Robert Carsen must have been coached by Peter Gelb about New York's tastes, because this staging's Regietheatre sneaks up on you. The first act, with its sumptuous red rich fabrics bring up the years of the Vienna Secession faithfully. Act I was so satisfying, that it left me wondering why the production team was booed a few days ago at the premiere. The rest of the production answered my question.
It is an opera about the passage of time, and there was Renée Fleming in her farewell performance to this role, which she has sung with great acclaim all over the world. I found her voice still beautiful after all these years, although she moved cautiously through the first Act saving herself for the ravishing trio towards the conclusion of Act III. She could not have had a more wonderful Count Octavian than Elīna Garanča's great impersonation of a 17 year old boy in the throes of lust for an older woman. She sang with amazing precision and wealth of voice. I heard that Günther Groissböck's Baron Ochs was also booed opening night. I can see some conservative audience members objecting to his aggressive take on the role. This Baron Ochs is not just a oafish country bumpkin, in the hands of Mr. Groissböck he becomes a sexual predator to be feared and avoided. The rest of the cast sang very well, especially Matthew Polenzani, here made up to be an Enrico Caruso temperamental, womanizing Neopolitan caricature, handing the Marshallin an RCA Victor 78 rpm recording before embarking on his rapturous solo. Great performances were also given by Erin Morley's Sophie and Markus Brück's Faninal.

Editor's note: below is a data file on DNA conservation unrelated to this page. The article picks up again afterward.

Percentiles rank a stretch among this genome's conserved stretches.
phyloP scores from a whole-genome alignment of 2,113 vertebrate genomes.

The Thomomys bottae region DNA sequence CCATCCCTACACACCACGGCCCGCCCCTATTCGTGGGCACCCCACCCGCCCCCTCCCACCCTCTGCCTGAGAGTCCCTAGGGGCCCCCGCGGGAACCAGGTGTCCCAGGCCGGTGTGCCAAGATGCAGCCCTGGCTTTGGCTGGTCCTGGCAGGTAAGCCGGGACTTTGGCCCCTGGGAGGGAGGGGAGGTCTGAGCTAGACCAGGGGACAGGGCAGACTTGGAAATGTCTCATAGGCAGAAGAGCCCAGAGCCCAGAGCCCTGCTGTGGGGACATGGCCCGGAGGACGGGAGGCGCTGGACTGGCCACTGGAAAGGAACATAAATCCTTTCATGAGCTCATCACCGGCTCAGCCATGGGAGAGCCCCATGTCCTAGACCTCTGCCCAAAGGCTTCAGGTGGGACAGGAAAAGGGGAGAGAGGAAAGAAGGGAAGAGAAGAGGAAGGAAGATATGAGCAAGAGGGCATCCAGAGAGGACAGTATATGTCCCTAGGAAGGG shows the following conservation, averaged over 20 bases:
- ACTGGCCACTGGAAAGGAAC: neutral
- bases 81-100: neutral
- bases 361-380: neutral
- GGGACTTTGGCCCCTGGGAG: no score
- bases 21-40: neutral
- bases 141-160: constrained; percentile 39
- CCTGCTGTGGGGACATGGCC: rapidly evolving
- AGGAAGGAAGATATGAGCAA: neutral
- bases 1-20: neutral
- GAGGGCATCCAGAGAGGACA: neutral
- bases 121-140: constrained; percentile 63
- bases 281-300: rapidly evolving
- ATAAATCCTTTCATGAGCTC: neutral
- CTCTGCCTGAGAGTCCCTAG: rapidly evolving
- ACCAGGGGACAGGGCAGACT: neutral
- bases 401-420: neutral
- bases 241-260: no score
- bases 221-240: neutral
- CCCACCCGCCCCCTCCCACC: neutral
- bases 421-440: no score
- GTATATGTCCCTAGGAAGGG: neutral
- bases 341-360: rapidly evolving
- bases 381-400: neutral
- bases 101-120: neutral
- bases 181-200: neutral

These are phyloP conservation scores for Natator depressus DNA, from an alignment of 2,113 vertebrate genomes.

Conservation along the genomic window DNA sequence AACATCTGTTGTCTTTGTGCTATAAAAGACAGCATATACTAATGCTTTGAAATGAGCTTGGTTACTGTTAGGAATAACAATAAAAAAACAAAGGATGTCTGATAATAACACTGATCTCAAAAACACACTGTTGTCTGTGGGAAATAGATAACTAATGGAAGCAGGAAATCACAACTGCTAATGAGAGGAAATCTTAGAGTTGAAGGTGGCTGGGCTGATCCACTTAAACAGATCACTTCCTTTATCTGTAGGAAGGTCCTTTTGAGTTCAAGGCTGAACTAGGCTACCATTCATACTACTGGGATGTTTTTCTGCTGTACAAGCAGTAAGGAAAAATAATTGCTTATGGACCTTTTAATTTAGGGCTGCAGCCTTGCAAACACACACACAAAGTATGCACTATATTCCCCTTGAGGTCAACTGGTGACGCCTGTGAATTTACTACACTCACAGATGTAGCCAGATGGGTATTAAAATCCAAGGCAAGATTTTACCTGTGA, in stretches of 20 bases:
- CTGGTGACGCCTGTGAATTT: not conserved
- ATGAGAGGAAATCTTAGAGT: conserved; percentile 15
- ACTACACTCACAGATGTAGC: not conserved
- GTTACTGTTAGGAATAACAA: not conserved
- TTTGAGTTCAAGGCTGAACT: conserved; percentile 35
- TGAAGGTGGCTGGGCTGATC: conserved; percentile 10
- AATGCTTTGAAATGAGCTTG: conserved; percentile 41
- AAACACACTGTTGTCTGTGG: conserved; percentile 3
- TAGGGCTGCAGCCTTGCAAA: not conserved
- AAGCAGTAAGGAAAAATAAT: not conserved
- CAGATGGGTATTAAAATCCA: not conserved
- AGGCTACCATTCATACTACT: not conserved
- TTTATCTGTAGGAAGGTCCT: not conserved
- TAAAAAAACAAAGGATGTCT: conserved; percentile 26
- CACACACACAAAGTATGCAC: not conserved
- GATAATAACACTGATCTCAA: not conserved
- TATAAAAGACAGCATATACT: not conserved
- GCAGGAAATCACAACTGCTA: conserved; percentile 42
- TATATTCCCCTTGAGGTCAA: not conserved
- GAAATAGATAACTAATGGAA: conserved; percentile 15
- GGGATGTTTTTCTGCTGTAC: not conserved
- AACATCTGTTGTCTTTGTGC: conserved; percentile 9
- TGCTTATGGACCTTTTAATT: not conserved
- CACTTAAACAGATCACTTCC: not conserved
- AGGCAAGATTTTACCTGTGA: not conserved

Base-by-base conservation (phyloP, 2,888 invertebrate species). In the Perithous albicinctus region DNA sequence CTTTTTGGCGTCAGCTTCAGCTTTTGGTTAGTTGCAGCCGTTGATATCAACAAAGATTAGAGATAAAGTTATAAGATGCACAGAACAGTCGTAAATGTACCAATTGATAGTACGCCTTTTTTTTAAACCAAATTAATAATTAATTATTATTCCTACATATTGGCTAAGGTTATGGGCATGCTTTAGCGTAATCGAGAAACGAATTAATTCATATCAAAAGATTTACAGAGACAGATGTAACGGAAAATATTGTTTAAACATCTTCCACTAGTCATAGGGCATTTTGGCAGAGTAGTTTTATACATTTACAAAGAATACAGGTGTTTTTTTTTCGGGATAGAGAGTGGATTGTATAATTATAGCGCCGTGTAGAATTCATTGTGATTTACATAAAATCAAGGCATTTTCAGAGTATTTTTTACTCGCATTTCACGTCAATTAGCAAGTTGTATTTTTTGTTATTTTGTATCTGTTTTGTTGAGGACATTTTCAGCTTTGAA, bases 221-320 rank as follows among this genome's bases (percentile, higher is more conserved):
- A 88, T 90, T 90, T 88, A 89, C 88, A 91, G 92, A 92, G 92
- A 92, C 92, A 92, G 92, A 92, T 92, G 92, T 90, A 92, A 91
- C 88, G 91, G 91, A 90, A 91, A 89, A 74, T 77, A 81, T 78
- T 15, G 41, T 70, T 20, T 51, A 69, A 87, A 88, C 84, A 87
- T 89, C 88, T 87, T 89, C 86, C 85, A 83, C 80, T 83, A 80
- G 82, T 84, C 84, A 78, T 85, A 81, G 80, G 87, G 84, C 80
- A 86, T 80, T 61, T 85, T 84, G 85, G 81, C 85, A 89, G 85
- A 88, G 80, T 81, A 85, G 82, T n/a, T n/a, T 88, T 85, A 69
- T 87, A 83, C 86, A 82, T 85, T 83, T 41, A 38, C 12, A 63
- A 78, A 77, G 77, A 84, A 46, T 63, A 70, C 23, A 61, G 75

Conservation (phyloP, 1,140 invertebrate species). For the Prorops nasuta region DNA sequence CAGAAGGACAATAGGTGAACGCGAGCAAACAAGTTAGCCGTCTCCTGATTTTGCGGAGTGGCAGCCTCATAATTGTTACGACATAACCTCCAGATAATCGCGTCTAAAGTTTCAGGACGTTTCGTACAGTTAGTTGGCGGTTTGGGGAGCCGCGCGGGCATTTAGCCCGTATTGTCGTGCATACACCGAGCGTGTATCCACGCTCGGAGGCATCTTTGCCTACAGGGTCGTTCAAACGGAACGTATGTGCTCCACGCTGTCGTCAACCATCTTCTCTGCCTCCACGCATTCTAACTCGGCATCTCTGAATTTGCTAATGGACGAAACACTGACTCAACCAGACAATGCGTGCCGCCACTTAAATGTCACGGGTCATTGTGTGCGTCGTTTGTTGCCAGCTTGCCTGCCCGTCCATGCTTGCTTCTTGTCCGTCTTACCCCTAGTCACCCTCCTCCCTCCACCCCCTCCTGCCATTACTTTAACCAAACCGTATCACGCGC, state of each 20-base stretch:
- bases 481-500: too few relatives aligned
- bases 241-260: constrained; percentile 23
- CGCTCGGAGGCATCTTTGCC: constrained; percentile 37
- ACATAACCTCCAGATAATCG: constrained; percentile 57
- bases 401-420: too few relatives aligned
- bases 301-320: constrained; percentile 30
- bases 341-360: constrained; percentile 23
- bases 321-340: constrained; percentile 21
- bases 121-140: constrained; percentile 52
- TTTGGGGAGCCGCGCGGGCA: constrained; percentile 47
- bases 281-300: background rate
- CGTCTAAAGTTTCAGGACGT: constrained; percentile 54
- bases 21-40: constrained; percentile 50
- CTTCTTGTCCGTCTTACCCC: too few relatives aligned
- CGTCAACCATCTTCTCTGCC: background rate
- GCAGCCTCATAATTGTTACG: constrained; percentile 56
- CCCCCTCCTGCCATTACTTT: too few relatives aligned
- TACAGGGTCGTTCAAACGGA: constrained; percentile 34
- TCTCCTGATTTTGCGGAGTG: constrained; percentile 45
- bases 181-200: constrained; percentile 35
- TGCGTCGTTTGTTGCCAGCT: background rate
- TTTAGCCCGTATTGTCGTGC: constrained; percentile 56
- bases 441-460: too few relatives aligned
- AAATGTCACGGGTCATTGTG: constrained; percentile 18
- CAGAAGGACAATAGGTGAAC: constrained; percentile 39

Sebastian Weigle is becoming the MET's new maestro of the German repertory after giving us a memorable Fidelio and now adding to it a magnificent reading of this work. I would have liked the prelude a little slower, but if this music captures the night of love between Octavian and the Marschallin then that hot, frenetic encounter must have been worthy of a XXX rating.